For many workers, 2020 has been a year of adjusting to working from home. For many sectors, however, working from home is not an option, including the construction industry where, for obvious reasons, workers must be on site in order for progress to be made. This means those workers have a greater risk of exposure
For many workers, 2020 has been a year of adjusting to working from home. For many sectors, however, working from home is not an option, including the construction industry where, for obvious reasons, workers must be on site in order for progress to be made. This means those workers have a greater risk of exposure to COVID-19 – and studies have proven the virus has hit the construction industry hard.
In August, the CDC reported results of a Utah studythat showed the construction industry was the second highest for rates of workplace outbreaks, second only to the manufacturing industry. A similar study by the University of Texas at Austin COVID-19 Modeling Consortium found even more alarming results – Austin-area construction workers with COVID were five times more likely to be hospitalized than those in other occupations.
“According to the researchers, the higher vulnerability for construction workers probably stems from the continuation of construction work throughout the pandemic, even during stay-home orders and other community-wide mitigation measures,” reports UT News.
The Texas study mentioned a variety of factors that increase the risk to construction workers – the inability to stay home being a top factor – but also the lack of ability to social distance, employer practices, and demographics. Demographics, in particular, play a key role in the higher rates of both COVID and hospitalizations.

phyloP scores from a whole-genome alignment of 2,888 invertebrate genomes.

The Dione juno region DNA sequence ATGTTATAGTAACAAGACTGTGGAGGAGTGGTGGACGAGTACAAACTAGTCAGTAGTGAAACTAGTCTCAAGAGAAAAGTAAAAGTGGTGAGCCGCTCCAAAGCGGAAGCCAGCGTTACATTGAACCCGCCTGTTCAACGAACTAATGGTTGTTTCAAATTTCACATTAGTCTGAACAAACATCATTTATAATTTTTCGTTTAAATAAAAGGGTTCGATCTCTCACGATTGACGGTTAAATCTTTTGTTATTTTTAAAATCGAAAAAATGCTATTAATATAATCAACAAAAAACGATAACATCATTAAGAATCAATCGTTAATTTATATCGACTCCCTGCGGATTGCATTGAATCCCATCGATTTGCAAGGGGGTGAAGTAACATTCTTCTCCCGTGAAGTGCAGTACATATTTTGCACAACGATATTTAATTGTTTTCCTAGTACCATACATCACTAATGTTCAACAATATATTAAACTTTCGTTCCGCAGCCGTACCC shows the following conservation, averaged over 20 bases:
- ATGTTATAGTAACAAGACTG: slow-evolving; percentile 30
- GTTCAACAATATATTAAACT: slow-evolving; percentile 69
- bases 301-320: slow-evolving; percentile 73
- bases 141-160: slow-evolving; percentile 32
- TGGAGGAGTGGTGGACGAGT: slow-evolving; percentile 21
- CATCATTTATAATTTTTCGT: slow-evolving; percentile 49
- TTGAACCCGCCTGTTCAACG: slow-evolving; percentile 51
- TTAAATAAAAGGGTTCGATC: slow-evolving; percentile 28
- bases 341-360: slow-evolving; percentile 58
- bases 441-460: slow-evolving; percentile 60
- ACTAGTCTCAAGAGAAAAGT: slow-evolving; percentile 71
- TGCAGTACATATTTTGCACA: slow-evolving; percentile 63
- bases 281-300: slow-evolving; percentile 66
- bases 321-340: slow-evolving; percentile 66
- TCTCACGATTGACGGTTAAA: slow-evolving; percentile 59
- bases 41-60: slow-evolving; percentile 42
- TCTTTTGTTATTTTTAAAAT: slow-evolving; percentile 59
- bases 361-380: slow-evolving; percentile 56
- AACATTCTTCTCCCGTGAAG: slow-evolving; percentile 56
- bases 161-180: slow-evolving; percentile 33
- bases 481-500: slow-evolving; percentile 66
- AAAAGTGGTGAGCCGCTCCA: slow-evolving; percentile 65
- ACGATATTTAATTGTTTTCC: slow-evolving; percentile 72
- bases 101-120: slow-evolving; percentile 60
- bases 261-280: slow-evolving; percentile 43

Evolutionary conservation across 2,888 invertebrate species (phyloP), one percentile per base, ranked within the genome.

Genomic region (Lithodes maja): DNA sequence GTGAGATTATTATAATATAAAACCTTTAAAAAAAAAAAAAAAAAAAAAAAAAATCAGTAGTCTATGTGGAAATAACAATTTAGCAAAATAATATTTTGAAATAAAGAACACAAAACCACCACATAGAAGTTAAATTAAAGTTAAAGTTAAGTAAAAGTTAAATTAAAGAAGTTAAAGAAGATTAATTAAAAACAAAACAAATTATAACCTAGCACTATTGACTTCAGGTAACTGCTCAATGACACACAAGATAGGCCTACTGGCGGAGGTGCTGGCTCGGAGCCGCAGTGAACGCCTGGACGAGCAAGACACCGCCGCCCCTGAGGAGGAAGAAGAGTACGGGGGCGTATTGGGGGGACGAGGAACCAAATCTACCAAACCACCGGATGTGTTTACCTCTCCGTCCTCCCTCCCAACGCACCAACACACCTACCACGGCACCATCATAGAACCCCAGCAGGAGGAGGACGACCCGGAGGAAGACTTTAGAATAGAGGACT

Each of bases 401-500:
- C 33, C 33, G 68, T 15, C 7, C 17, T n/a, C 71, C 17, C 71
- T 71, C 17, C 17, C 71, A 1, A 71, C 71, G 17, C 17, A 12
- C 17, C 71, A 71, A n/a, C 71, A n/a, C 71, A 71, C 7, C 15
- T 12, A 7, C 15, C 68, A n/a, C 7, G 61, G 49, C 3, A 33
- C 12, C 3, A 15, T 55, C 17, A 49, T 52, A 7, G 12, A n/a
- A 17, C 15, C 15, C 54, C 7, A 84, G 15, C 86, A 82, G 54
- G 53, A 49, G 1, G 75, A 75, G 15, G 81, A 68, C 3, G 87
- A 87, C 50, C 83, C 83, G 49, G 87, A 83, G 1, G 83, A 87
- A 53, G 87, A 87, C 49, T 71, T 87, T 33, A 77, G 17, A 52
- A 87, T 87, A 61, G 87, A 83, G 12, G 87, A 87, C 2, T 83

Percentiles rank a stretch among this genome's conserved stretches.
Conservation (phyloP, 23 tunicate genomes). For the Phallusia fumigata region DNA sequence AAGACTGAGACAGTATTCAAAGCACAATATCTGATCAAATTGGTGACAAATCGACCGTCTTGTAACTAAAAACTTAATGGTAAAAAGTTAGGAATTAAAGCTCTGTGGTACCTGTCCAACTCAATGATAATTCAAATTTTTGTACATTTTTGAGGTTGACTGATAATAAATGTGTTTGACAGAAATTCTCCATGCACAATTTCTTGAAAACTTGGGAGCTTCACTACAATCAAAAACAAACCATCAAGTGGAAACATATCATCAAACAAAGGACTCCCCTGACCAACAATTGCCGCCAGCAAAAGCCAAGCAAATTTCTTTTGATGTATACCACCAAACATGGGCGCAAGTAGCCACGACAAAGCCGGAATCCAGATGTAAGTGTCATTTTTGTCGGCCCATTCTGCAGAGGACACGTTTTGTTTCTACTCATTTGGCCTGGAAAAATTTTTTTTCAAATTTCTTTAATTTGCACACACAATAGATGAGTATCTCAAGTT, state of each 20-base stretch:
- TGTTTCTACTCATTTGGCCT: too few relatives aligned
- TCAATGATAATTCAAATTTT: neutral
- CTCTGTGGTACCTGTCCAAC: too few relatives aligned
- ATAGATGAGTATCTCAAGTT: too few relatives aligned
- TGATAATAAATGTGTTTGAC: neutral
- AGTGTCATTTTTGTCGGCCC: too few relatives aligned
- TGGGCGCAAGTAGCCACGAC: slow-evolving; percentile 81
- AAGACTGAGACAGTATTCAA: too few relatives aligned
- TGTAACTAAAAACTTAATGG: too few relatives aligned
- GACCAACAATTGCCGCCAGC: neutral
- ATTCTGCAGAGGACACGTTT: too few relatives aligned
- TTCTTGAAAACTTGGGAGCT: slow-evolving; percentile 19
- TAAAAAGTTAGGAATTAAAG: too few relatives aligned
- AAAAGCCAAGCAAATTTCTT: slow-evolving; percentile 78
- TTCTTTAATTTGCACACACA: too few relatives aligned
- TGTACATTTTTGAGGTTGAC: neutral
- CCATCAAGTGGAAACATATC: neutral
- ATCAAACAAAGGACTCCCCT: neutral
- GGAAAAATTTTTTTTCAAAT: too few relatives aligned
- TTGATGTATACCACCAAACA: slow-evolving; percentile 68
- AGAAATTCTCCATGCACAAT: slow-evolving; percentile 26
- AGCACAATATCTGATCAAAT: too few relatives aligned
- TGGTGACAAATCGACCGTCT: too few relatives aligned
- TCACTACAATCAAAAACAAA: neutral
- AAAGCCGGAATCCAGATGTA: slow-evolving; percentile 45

As reported in the Utah study, Hispanic and nonwhite workers accounted for 73% of workplace outbreak-associated COVID-19 cases. According to the Texas Department of State Health Services, Hispanics account for nearly 40% of all COVID cases and over 53% of COVID deaths in the state.
“Compared with the general population, they also experience more underlying health conditions linked to severe cases of COVID-19, are more likely to have more people in the home and may feel pressured to work even when they don’t feel well due to socioeconomic pressures,” says UT News.
Both the Utah and Texas study offer potential solutions for reducing the impact COVID has had on the construction industry – particularly for those more vulnerable populations.
“Health departments and employers need to ensure mitigation strategies are provided using culturally and linguistically responsive materials and messages, which reach workers of racial and ethnic minority groups,” states the CDC Utah study, “especially those disproportionately affected by workplace COVID-19 outbreaks.”
The Texas study also suggests that integrating regular site-based COVID testing and appropriate contact tracing and response to positive tests would mitigate the spread. Offering paid sick leave, incentives for staying at home, and standard precautions like mask wearing and distancing were other noted suggestions.
“It doesn’t necessarily mean we need to stop construction work,” said Lauren Ancel Meyers, a professor of integrative biology and director of the consortium, in the UT News article. “It means we need to go to great lengths to ensure the health and safety of workers when they do go to work.”
To learn more about Capitol Tech’s degree programs in Construction Management and Critical Infrastructure, contact [email protected].